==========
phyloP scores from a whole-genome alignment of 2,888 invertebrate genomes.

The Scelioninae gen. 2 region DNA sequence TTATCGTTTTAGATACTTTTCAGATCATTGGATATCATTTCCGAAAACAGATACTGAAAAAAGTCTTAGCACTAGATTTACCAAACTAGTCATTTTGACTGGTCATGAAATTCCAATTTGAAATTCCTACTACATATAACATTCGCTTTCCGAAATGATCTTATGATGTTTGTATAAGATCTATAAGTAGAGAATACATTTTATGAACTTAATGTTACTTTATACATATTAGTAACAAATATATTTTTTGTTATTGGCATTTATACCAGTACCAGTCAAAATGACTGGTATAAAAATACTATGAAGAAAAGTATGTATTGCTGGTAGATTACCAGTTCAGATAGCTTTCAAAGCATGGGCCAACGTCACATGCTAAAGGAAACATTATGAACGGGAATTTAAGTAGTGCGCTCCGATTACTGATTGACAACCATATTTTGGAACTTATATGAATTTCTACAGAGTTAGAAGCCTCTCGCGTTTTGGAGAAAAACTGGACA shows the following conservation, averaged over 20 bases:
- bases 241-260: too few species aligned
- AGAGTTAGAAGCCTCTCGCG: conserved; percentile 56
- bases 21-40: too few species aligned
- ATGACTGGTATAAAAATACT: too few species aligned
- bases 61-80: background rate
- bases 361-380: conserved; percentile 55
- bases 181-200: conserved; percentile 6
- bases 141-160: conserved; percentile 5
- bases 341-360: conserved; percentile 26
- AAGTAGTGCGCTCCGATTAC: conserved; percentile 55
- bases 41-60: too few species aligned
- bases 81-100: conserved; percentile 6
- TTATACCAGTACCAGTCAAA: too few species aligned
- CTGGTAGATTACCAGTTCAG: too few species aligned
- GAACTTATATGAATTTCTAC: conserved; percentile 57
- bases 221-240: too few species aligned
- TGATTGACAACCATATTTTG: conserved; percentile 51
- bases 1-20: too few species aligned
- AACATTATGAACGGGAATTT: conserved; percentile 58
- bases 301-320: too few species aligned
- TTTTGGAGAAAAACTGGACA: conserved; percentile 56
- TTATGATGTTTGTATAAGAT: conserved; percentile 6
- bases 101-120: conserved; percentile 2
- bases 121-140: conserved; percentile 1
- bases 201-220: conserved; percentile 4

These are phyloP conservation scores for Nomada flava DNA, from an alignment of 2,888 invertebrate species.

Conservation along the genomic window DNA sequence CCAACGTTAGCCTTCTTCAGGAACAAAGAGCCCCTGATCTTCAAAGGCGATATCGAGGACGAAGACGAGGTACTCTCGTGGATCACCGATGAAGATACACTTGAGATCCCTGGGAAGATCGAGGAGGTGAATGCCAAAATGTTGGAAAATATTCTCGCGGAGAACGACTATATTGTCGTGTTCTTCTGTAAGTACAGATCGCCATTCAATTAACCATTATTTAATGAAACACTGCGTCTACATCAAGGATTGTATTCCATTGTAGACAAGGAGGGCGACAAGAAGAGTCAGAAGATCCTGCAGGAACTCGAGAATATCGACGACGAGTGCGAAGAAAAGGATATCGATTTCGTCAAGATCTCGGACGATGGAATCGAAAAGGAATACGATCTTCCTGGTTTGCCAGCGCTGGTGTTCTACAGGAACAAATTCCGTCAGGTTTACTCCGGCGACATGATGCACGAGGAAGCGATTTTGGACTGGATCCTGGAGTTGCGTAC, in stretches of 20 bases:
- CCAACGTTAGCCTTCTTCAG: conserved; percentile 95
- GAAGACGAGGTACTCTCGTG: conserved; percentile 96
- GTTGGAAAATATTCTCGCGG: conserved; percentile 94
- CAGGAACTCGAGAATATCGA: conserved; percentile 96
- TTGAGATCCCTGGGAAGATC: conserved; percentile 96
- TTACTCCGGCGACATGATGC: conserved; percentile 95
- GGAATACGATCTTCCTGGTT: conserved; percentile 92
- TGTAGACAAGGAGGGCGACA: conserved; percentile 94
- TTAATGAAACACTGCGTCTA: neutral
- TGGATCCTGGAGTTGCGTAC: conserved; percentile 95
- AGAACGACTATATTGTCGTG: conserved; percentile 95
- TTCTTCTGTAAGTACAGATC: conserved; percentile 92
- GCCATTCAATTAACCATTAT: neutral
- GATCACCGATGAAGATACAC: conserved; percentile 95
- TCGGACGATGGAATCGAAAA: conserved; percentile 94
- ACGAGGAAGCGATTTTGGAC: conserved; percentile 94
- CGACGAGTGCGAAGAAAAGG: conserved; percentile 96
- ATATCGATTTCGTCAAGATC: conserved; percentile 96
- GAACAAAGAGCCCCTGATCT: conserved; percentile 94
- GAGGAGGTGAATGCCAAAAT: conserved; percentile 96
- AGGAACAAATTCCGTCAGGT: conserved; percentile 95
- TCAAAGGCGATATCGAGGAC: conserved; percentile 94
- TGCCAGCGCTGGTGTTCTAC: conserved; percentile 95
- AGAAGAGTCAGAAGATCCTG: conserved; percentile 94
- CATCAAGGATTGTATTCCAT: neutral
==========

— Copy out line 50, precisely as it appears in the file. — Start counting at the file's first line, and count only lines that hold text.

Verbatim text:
- AGGAACAAATTCCGTCAGGT: conserved; percentile 95